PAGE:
Payback for America's closest "allies"

Washington to Islamabad: No idea where bin Laden is? Hosting the global black market for nukes? Paying off terrorists? No problem. Oh, and want to buy a bunch of F-16s?


Mark Follman
March 26, 2005 12:02AM (UTC)

The war over Terri Schiavo continues in earnest today, as does, we presume, the war on terrorism. The U.S. is poised to sell a bunch of F-16 fighter jets to Pakistan, "a major policy shift," reports the Times, "that was meant to reward Pakistan for its help in combating terrorism." (Not surprisingly, India isn't too happy about payback time for the Pervez Musharraf regime.)

The 9/11 Commission Report, the Times notes, recommended that Washington move beyond its historical ambivalence and mistrust of Pakistan and make nice via a big boost in aid -- both military assistance and support for the country's public school system as a counterweight to Islamic religious schools' fostering extremism. But the commission also noted that, "within Pakistan's borders are 150 million Muslims, scores of Al Qaeda terrorists, many Taliban fighters, and perhaps Osama bin Laden" -- and it emphasized that U.S. support should be contingent on Pakistan's making progress toward democracy, curbing nuclear proliferation and confronting Islamic extremists.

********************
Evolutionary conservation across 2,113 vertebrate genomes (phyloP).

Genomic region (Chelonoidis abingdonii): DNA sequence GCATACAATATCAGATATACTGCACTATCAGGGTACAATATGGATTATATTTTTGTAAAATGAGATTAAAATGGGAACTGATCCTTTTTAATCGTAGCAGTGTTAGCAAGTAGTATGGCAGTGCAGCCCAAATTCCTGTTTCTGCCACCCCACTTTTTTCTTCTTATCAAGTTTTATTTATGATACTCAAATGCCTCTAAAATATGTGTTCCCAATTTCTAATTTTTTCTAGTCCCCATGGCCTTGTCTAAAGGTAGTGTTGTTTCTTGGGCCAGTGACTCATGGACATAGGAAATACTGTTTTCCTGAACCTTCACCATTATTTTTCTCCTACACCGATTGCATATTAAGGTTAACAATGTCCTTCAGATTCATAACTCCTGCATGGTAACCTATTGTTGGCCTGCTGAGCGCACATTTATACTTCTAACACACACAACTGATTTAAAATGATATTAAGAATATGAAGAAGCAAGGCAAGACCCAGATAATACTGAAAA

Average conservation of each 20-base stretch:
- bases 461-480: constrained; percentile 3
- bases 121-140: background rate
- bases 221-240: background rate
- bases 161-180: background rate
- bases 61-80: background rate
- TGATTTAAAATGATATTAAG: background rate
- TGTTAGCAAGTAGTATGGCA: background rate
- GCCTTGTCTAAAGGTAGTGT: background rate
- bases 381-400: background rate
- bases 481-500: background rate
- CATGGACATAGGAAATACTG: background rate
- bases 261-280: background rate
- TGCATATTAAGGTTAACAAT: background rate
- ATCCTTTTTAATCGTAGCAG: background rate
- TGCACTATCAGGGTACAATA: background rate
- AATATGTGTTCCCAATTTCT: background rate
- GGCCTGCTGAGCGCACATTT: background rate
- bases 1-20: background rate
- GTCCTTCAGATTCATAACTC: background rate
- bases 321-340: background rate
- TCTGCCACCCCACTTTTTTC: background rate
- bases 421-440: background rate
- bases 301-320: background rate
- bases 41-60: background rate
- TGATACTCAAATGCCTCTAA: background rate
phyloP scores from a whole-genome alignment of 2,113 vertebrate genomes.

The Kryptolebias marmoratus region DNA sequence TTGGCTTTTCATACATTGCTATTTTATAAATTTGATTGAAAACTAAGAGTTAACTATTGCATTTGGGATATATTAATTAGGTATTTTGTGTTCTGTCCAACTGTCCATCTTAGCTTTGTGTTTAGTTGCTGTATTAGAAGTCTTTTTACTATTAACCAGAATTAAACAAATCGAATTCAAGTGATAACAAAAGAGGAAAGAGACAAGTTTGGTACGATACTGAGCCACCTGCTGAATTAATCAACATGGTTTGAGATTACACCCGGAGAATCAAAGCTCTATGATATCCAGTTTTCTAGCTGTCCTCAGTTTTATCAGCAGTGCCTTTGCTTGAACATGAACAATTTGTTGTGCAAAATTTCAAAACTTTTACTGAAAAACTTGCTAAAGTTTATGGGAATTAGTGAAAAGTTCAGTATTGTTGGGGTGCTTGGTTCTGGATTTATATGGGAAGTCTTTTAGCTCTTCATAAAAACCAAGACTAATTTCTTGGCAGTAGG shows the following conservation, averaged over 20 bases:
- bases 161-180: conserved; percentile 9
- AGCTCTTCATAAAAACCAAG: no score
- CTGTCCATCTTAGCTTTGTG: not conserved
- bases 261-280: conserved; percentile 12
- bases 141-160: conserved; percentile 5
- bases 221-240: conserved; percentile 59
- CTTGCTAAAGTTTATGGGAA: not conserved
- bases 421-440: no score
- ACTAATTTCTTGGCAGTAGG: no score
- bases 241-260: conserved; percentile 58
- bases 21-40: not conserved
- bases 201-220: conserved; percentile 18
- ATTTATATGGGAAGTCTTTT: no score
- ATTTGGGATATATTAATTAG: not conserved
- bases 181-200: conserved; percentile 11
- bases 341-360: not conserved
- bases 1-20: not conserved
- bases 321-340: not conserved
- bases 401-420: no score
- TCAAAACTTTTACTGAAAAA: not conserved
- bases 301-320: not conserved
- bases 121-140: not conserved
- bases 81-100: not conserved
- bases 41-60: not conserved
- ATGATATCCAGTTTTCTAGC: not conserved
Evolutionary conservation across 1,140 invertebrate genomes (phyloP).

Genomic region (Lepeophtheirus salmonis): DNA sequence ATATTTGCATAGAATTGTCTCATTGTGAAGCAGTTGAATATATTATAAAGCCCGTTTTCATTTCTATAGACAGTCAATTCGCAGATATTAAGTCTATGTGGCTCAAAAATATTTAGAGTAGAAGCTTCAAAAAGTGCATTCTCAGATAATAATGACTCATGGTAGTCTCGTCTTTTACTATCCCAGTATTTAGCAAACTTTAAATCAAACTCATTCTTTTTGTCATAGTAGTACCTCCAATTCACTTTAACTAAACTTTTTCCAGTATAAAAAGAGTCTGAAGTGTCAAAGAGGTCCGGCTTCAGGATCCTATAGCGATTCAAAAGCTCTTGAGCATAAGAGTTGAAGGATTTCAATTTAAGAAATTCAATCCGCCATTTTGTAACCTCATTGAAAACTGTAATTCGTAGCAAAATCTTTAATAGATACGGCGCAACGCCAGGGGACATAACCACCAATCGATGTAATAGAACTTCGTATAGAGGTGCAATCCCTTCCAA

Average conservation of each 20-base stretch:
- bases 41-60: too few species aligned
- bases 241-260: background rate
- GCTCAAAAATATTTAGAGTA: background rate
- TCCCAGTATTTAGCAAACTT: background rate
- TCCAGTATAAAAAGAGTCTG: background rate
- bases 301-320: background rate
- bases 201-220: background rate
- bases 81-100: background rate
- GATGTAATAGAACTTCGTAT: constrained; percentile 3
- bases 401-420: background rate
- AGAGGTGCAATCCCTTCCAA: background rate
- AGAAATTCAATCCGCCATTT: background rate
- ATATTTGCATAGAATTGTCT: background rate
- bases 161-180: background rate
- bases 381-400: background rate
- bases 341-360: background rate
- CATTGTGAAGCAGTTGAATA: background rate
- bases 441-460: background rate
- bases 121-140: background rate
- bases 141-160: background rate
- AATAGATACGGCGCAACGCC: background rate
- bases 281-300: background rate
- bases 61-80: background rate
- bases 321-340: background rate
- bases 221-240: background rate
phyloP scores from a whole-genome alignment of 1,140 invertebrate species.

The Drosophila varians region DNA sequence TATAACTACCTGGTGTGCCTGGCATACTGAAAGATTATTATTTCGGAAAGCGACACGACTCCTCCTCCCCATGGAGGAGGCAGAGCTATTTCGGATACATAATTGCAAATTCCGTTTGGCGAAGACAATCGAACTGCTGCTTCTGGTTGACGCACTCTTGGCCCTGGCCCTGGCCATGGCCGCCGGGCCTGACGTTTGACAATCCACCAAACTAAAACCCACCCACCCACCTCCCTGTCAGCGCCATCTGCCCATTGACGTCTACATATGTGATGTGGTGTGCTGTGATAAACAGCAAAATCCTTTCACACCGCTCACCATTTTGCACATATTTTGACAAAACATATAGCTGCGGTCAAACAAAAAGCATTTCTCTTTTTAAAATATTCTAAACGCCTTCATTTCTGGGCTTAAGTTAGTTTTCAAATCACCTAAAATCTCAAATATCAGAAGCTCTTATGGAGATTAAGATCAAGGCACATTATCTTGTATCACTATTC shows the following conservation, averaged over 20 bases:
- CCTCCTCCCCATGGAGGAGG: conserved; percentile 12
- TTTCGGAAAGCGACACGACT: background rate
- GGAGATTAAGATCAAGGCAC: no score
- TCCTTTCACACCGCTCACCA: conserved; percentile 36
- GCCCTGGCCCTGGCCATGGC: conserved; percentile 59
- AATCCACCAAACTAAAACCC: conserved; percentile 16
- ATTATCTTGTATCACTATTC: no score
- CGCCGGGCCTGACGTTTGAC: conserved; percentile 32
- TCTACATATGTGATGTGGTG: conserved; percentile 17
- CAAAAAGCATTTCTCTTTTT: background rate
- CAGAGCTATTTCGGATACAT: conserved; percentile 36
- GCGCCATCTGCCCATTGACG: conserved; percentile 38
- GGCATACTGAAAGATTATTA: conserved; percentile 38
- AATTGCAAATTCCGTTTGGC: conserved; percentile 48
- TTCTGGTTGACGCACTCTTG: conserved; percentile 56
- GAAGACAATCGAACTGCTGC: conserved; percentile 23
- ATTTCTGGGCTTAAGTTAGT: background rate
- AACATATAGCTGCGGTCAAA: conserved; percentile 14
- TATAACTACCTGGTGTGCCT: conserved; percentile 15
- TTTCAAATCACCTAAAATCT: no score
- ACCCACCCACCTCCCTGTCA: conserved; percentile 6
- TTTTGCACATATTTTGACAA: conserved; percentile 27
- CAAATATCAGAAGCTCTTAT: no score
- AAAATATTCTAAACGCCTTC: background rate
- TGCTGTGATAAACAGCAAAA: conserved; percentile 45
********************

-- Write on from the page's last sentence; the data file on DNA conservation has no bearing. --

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With the pending sale of the F-16s, clearly Washington is pleased with Musharraf's performance to date. (Bush repeatedly has praised Musharraf and the "bold steps he's taken" to battle terrorists.) Apparently that's despite the fact that the Pakistani prime minister says he no longer has any idea where Osama bin Laden is. And the fact, thanks to "father of the Pakistani bomb" A.Q. Khan (personally pardoned by Musharraf for leaking secrets), that Pakistan may well be the world's "nuclear Wal-Mart." And the fact that Musharraf was willing to pay off local militants linked to al-Qaida, who rang him up for more than a half million dollars.

With friends like these, Lockheed Martin shouldn't have to worry about business slowing down any time soon!


Mark Follman

Mark Follman is Salon's deputy news editor. Read his other articles here.

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